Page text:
“After a guilty plea is accepted but before sentencing, a defendant may withdraw the plea if he establishes ‘a fair and just reason for requesting the withdrawal.’ “ United States v. Goodson, 569 F.3d 379, 382 (8th Cir.2009) (quoting Fed.R.Crim.P. 11(d)(2)(B)). “While the standard is liberal, the defendant has no automatic right to withdraw a plea.” United States v. Ramirez–Hernandez, 449 F.3d 824, 826 (8th Cir.2006). “Even if such a fair and just reason exists, before granting the motion a court must consider ‘whether the defendant asserts his innocence of the charge, the length of time between the guilty plea and the motion to withdraw it, and whether the government will be prejudiced if the court grants the motion.’ “ Id. (quoting United States v. Nichols, 986 F.2d 1199, 1201 (8th Cir.1993)). However, “[i]f the defendant fails to establish a fair and just reason for withdrawing the guilty plea, the trial court need not address the remaining considerations.” Nichols, 986 F.2d at 1201. We review the district court's decision not to allow the withdrawal of a guilty plea for an abuse of discretion. United States v. Maxwell, 498 F.3d 799, 801 (8th Cir.2007); United States v. Wicker, 80 F.3d 263, 266 (8th Cir.1996).
United States v. Heid, 651 F.3d 850, 853–54 (8th Cir.2011).
We conclude that the district court did not abuse its discretion in denying Johnson's motion to withdraw his guilty plea because Johnson failed to establish a fair and just reason for the withdrawal of the plea. See id. First, we have already concluded that a factual basis does exist for the guilty plea.
Second, the record reflects that Johnson did possess “an understanding of the law in relation to the facts.” See McCarthy v. United States, 394 U.S. 459, 466, 89 S.Ct. 1166, 22 L.Ed.2d 418 (1969) (“Moreover, because a guilty plea is an admission of all the elements of a formal criminal charge, it cannot be truly voluntary unless the defendant possesses an understanding of the law in relation to the facts.”). Johnson contends “that his standby counsel failed to provide him with legal research,” which shows that his plea was involuntary because he did not understand the law. But Johnson chose to represent himself, and “a defendant who has elected to proceed pro se cannot later complain of his own ineffectiveness as a ground for reversal.” United States v. Weisman, 858 F.2d 389, 391 (8th Cir.1988).
Furthermore, a review of the change-of-plea transcript belies Johnson's claims that he did not voluntarily enter his guilty plea. We agree with the government that, “[d]uring his plea colloquy, [Johnson] indicated he was clear headed, was able to make decisions, understood the consequences of his plea, had sufficient time to review the charges, understood the ․ plea agreement that was offered, and wished to take advantage of the offer and enter a guilty plea.” Following the government's review of the factual basis for the plea, the court reviewed with Johnson his constitutional rights and explained that Johnson was foregoing those rights by pleading guilty. Johnson indicated that he understood. When the court inquired of stand-by counsel whether counsel believed that Johnson was voluntarily and knowingly entering his guilty plea, stand-by counsel answered in the affirmative. Counsel explained that he had reviewed the plea agreement with Johnson and expressed his belief that Johnson “is intelligent [and] articulate” and “underst[oo]d the nature of the plea agreement, the proceedings ․ in court ․, and all the potential ramifications.”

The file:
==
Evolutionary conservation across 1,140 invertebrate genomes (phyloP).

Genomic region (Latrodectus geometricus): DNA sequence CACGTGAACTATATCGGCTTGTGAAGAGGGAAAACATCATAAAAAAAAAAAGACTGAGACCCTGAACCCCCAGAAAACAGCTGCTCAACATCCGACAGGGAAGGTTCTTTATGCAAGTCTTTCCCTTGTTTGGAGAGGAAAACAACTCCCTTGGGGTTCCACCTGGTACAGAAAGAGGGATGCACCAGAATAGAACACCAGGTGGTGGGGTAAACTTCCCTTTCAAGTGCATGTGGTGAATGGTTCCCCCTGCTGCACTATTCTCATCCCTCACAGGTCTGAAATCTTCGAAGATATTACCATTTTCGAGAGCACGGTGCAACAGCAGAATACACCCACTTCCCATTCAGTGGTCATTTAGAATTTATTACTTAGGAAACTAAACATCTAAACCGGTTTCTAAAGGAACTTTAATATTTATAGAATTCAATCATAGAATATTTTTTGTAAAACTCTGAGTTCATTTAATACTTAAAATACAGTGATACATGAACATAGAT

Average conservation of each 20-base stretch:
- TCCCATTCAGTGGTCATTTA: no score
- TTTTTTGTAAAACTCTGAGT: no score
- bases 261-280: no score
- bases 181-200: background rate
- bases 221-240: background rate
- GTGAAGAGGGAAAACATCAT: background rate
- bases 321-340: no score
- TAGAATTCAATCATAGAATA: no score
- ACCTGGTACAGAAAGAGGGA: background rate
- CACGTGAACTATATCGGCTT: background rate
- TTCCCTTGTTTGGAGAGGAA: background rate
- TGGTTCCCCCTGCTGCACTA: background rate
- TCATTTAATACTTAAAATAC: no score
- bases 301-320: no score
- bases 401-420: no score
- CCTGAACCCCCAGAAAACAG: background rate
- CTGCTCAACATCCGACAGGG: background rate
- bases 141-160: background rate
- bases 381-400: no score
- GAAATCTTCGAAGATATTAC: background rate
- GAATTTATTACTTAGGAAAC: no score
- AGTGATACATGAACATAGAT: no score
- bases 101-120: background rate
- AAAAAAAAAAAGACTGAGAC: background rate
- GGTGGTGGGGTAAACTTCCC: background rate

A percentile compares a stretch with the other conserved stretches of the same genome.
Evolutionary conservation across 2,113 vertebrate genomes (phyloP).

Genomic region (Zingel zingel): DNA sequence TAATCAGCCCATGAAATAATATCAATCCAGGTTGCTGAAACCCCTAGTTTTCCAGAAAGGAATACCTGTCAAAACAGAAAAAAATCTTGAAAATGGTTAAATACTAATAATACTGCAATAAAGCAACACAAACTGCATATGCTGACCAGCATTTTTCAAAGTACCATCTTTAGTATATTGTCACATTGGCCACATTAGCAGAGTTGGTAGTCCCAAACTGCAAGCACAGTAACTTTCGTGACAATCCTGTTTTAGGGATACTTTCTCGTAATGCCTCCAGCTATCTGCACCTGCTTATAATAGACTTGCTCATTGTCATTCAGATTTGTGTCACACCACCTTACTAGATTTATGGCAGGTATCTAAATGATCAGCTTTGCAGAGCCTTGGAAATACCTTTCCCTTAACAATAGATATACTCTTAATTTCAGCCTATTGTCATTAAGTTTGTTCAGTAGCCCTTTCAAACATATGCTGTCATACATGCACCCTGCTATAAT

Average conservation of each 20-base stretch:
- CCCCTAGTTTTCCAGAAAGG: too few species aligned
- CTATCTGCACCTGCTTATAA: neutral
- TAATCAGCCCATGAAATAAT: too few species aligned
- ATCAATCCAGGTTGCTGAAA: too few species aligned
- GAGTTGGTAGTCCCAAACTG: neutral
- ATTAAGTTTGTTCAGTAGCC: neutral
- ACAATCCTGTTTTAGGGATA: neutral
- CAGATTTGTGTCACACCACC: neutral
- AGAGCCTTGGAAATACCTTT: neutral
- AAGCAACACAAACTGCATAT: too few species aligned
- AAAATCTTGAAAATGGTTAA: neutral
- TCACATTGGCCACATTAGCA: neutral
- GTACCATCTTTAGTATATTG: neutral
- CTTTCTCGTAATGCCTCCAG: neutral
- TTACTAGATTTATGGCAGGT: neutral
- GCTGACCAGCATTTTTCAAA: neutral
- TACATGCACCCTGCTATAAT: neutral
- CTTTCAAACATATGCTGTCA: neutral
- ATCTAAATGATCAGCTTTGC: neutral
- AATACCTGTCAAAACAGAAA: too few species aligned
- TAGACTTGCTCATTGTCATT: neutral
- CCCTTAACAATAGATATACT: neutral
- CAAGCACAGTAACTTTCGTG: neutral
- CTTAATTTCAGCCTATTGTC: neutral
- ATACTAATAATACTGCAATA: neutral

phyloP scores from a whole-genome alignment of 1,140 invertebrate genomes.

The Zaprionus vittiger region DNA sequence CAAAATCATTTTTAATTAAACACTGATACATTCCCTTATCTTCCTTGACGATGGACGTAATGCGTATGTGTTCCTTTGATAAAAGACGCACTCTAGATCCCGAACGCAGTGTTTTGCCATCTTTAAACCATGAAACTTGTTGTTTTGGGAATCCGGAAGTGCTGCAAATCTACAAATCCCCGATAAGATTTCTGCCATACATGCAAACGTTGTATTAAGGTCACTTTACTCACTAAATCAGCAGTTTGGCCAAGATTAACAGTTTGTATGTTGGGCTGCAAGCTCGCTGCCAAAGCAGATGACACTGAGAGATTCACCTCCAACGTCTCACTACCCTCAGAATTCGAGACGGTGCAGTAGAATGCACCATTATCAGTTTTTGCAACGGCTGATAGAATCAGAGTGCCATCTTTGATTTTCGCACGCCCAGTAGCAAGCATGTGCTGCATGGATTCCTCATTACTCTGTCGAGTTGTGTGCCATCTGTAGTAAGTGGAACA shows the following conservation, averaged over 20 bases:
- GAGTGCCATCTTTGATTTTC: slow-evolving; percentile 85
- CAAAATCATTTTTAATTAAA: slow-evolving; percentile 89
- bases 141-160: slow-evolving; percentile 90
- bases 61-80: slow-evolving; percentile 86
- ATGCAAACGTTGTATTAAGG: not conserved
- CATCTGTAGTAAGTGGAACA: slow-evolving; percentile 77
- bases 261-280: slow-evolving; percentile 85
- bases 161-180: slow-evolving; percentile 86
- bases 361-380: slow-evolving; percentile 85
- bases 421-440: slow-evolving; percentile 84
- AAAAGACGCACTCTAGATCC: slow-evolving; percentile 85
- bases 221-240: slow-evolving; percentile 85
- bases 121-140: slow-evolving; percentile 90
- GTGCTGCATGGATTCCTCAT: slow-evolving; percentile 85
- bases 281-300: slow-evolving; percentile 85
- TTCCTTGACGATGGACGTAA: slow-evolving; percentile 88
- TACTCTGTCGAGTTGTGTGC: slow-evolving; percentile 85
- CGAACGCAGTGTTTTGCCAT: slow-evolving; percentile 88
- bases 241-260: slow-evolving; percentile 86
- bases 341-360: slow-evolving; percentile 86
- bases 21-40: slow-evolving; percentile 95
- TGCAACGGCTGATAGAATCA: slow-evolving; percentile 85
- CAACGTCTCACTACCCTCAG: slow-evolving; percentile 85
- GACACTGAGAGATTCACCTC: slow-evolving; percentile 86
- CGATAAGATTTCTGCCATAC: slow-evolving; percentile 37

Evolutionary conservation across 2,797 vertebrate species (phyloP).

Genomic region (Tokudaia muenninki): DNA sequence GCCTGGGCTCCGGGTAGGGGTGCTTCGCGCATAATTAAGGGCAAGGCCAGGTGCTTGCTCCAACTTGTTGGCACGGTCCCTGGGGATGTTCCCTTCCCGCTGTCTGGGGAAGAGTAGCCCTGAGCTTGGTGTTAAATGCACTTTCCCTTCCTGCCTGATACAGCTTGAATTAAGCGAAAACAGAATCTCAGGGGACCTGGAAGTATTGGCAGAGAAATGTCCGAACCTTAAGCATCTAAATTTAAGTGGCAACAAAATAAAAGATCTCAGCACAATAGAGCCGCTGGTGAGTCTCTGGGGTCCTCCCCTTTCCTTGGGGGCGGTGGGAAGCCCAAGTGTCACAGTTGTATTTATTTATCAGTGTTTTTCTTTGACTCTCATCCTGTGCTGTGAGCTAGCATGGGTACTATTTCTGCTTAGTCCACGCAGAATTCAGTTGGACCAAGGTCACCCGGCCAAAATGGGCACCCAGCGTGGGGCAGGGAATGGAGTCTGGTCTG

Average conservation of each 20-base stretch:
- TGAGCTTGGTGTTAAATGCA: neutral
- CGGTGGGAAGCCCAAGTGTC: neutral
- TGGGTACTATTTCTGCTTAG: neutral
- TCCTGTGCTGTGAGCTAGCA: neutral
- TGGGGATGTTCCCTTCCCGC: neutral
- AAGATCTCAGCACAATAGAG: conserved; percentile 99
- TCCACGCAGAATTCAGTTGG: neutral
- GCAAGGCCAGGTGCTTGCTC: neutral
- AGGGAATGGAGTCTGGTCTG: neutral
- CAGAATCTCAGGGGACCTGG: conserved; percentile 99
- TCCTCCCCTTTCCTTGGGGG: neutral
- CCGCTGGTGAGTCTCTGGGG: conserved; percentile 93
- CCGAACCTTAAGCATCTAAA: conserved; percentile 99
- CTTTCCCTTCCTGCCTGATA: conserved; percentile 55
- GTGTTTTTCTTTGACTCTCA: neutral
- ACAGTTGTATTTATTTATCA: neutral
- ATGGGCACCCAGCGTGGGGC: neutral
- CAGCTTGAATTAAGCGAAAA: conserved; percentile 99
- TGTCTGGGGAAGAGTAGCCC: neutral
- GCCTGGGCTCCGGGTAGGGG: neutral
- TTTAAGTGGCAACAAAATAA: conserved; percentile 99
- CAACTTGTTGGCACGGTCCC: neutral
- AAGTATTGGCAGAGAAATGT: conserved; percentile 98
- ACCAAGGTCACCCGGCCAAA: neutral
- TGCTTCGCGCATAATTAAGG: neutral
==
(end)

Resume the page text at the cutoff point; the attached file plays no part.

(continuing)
“In short, there is no indication in the record of any fair and just reason to allow [Johnson] to withdraw his guilty plea[ ], and the district court did not abuse its discretion in refusing to allow withdrawal.” See United States v. Osei, 679 F.3d 742, 747 (8th Cir.2012) (rejecting the defendant's argument that a fair and just reason existed for the withdrawal of his guilty pleas “because the pleas were predicated on his attorney's urgings and direction, he misunderstood the parties' agreement regarding relevant conduct for sentencing, and he demonstrated clear confusion ․ during the Rule 11 colloquy” where the defendant was “highly educated,” “testified clearly to the factual bases of his guilty pleas,” “responded coherently when the court asked him whether he had adequately conferred with his attorneys,” and “listened and indicated his understanding and acceptance when the court explained to him that his guilty pleas would be final”).
Accordingly, we affirm the judgment of the district court.
1. The Honorable Richard H. Kyle, United States District Judge for the District of Minnesota.
2. Following this supplemental motion, Johnson filed two additional motions to withdraw his plea.
3. The district court's use of the terms “produce” and “produced” in describing the plea agreement is inaccurate. As previously noted, ¶ 2 of the plea agreement uses the term “stored .”
4. Johnson relies extensively on Sixth Circuit precedent in his reply brief. See, e.g., United States v. Goldberg, 862 F.2d 101, 106 (6th Cir.1988) (“In our judgment, to permit the district court to infer a factual basis in the absence of a record demonstrating the existence of a factual basis would tend to negate the well-established safeguards inherent in the Rule 11(f) mandate.”). In Goldberg, the court had a very limited record on which to prove that the defendant affirmatively concealed mail fraud—a much more fact-intensive inquiry than here. The record here is more detailed and does not require an inference of the entire factual basis—rather, the circumstantial evidence (as well as Johnson's admission of breaking the law) allows the court to “reasonably determine that the defendant likely committed the offense.” Frook, 616 F.3d at 776 (quotation and citation omitted); see also id. (circumstantial proof acceptable); United States v. Cheney, 571 F.3d 764, 769 (8th Cir.2009) (same).
SMITH, Circuit Judge.